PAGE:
Three Chinese astronauts have begun a six-month mission, to work on the country’s new space station. It is China’s latest step towards making itself a leading space power for the decades ahead.
Last year, China put into orbit the first module of its Tiangong or “Heavenly Palace” space station. It plans to add more modules, such as Mengtian science lab, by the end of the year.
Next year, it will launch space telescope Xuntian. This will fly close to the space station, and dock with it for servicing and refuelling.
Tiangong will have its own power, propulsion, life support systems, and living quarters.
China is only the third country in history to have put astronauts into space and to build a space station, after the Soviet Union (and now Russia) and the U.S.
It has big ambitions for Tiangong and hopes it will replace the International Space Station (ISS), which is due to be decommissioned in 2031.Chinese astronauts are excluded from the ISS because U.S. law bans its space agency NASA from sharing data with China. China’s plans to reach the Moon and Mars
China’s ambitions do not end there. It wants to take samples from asteroids near the Earth in a few years. By 2030, it aims to have put astronauts on the Moon, and to have sent probes to collect samples from Mars and Jupiter.
What are other countries doing?
As China expands its role in space, several other countries are aiming to get to the Moon.
NASA plans to return to the Moon with astronauts from the U.S. and other countries from 2025 onward and has already rolled out its giant SLS rocket at the Kennedy Space Center.
Japan, South Korea, Russia, India, and the United Arab Emirates are also working on lunar missions.
India has launched its second major Moon mission and wants to have its own space station by 2030.
Meanwhile, the European Space Agency, which is working with NASA on Moon missions, is planning a network of lunar satellites to make it easier for astronauts to communicate with Earth.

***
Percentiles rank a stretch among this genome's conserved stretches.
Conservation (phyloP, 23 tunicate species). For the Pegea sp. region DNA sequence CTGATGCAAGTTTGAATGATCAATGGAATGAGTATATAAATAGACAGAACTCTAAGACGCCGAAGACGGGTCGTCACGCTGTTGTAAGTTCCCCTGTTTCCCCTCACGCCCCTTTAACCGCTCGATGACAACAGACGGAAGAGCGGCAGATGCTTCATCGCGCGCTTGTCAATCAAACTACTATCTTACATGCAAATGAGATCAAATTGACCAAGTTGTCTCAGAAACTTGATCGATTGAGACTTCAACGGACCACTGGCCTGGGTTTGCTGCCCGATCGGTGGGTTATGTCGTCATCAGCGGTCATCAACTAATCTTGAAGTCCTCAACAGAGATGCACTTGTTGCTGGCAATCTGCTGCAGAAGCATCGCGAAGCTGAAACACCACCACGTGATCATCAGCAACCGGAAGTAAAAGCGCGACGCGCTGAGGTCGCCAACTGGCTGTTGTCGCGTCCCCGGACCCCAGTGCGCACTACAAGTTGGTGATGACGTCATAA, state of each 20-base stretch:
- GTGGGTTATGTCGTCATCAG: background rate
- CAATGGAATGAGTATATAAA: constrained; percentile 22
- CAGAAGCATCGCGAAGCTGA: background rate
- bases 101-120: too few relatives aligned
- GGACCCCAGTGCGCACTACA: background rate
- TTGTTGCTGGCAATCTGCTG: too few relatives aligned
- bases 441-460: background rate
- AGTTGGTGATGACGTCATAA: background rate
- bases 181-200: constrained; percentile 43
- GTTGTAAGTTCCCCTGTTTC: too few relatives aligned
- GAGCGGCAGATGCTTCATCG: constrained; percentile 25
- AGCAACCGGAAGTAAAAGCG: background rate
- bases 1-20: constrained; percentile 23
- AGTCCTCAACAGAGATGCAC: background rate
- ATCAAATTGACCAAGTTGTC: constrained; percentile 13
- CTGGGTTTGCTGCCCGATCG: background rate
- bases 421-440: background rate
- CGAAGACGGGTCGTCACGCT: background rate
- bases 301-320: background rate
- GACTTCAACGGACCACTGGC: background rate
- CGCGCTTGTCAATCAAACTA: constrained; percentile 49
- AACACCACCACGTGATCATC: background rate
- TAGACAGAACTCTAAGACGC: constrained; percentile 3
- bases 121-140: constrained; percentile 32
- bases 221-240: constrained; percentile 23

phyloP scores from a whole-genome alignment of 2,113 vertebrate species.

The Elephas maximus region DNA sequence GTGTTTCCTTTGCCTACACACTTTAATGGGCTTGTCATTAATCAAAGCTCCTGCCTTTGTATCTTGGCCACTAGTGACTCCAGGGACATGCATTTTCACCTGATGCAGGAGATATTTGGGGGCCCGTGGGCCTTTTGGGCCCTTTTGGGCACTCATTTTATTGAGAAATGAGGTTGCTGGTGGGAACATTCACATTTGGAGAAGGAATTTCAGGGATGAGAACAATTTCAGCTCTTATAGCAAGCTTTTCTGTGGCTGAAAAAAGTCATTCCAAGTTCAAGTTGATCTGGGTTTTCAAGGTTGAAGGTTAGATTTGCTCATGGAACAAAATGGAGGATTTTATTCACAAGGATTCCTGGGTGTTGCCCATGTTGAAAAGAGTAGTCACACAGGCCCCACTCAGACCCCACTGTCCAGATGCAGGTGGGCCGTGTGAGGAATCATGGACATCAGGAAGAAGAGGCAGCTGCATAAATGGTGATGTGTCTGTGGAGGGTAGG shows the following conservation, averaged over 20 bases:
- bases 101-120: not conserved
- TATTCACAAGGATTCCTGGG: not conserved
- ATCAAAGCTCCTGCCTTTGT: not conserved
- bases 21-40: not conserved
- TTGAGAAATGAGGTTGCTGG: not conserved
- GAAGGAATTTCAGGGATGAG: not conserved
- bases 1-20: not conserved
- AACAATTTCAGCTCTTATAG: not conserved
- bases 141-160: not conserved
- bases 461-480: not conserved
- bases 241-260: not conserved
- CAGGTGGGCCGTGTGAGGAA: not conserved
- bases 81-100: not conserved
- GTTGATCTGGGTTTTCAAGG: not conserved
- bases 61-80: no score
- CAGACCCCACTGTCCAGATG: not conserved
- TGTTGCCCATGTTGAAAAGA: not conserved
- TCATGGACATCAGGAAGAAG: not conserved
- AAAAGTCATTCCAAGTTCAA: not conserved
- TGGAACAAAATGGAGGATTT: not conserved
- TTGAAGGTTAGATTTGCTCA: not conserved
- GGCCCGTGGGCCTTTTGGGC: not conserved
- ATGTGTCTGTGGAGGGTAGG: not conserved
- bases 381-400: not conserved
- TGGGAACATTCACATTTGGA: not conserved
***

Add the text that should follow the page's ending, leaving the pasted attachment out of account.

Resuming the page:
Who makes the rules for space?
- The UN Outer Space Treaty of 1967 says nowhere in space can be claimed by any one nation
- The UN Moon Agreement of 1979 says space should not be commercially exploited, but the U.S., China, and Russia have refused to sign
- Now, the U.S. is promoting its Artemis Accords, spelling out how nations can exploit the Moon’s minerals in a co-operative way
- Russia and China won’t sign the accords, saying the U.S. has no right to make the rules for space
What is China’s history in space?
China put its first satellite into orbit in 1970 as it went through massive disruptions caused by the Cultural Revolution.
The only other powers to have gone into space by that stage were the U.S., the Soviet Union, France, and Japan.
In the past 10 years, China has launched more than 200 rockets.
It has already sent an unmanned mission to the Moon, called Chang’e 5, to collect and return rock samples. It planted a Chinese flag on the lunar surface – which was deliberately bigger than previous U.S. flags.
With the launch of Shenzhou 14, China has now put 14 astronauts into space, compared with 340 by the U.S. and more than 130 by the Soviet Union (now Russia).
But there have been setbacks. In 2021, part of a Chinese rocket tumbled out of orbit and crashed into the Atlantic Ocean and two launches failed in 2020.
Who is paying for China’s space program?
Chinese state media Xinhua said at least 300,000 people have worked on China’s space projects – almost 18 times as many as NASA’s current workforce.
The Chinese National Space Administration was set up in 2003 with an initial annual budget of two billion yuan (US$300 million).
However, in 2016, China opened its space industry to private companies, and these are now investing more than 10 billion yuan ($1.5 billion) a year, according to Chinese media.
Why is China going into space?China is keen to develop its satellite technology, for telecommunications, air-traffic management, weather forecasting, and more. But many of its satellites also have military purposes. They can help it spy on rival powers, and guide long-range missiles.Lucinda King, space project manager at Portsmouth University, says China is not just focusing on high-profile space missions: “They are prolific in all aspects of space. They have the political motivation and the resources to fund their planned programs.”
China’s Moon missions are partly motivated by the opportunities to extract rare earth metals from its surface.
However, professor Sa’id Mosteshar, director of the London Institute of Space Policy and Law at the University of London, says it probably would not pay for China to send repeated mining missions to the Moon.
Instead, he says, China’s space program is driven more by a desire to impress the rest of the world. “It’s a projection of power and a demonstration of technological advancement.”